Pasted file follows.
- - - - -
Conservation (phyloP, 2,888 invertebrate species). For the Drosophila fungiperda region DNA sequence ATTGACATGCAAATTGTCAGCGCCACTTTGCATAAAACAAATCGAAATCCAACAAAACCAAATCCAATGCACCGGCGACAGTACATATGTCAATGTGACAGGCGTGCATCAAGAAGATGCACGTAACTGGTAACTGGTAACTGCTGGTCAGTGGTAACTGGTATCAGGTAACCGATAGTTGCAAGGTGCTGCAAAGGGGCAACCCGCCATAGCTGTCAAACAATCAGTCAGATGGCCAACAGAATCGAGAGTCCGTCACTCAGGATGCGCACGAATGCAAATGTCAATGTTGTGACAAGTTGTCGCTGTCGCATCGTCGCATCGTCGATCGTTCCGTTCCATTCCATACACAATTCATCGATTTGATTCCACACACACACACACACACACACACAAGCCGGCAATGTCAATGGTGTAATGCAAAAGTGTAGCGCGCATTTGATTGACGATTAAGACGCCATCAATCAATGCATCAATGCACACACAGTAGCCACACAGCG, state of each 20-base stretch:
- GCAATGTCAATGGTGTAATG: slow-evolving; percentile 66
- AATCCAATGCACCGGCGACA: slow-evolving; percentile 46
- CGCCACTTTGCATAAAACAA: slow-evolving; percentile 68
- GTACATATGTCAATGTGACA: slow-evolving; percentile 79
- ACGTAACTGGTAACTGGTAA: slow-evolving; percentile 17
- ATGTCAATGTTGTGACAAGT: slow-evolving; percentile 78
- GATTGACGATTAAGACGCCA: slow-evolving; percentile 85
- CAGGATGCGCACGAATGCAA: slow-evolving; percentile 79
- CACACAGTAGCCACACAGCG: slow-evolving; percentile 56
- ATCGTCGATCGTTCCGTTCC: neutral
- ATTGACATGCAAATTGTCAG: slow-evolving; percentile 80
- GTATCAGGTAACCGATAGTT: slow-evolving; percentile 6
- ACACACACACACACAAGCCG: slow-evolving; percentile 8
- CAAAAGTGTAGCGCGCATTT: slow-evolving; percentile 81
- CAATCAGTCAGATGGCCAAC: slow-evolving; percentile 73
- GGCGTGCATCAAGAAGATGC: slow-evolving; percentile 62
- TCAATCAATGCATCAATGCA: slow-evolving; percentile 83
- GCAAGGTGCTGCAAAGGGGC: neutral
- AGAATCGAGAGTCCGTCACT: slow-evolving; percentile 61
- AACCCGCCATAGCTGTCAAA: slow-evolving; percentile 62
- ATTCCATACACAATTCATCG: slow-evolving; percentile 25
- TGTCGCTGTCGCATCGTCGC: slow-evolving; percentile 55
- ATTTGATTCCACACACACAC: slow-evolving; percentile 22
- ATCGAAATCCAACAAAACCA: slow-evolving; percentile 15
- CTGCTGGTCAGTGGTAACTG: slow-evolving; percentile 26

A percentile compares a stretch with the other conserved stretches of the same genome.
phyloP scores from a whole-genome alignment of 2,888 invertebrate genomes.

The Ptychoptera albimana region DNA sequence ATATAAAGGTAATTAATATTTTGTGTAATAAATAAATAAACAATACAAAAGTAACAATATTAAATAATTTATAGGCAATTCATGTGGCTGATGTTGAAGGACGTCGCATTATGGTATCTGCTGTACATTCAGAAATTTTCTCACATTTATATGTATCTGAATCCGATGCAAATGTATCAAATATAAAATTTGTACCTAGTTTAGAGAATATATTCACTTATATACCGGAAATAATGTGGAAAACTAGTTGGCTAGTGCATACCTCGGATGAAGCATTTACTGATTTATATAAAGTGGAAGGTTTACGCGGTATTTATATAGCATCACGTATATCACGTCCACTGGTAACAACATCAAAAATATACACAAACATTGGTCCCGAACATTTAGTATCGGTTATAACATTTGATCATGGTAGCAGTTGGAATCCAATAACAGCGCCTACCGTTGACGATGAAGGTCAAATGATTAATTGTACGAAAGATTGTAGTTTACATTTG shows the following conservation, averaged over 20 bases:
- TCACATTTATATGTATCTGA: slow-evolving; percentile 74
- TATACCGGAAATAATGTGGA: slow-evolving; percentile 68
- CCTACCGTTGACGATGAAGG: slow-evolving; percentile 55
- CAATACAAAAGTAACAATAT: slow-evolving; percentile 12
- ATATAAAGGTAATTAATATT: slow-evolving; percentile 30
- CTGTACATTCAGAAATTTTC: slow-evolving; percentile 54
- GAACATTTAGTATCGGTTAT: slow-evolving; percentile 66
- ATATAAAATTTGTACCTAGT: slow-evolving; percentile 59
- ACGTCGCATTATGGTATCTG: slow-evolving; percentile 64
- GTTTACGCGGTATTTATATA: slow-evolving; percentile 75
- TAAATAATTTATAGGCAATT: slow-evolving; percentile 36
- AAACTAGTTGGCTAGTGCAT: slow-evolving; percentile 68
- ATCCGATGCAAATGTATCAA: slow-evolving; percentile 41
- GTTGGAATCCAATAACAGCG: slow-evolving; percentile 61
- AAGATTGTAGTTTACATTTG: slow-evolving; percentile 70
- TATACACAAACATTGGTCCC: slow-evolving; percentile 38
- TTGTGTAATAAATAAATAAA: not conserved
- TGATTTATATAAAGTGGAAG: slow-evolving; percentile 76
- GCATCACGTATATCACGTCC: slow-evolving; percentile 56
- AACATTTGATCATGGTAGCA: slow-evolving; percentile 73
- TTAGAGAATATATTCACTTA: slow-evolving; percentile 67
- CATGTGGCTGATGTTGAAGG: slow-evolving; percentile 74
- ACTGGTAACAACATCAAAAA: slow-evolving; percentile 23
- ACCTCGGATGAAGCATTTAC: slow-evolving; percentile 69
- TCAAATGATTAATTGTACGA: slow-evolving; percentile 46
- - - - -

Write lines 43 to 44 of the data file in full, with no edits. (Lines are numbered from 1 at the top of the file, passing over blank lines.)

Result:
- GTTGGAATCCAATAACAGCG: slow-evolving; percentile 61
- AAGATTGTAGTTTACATTTG: slow-evolving; percentile 70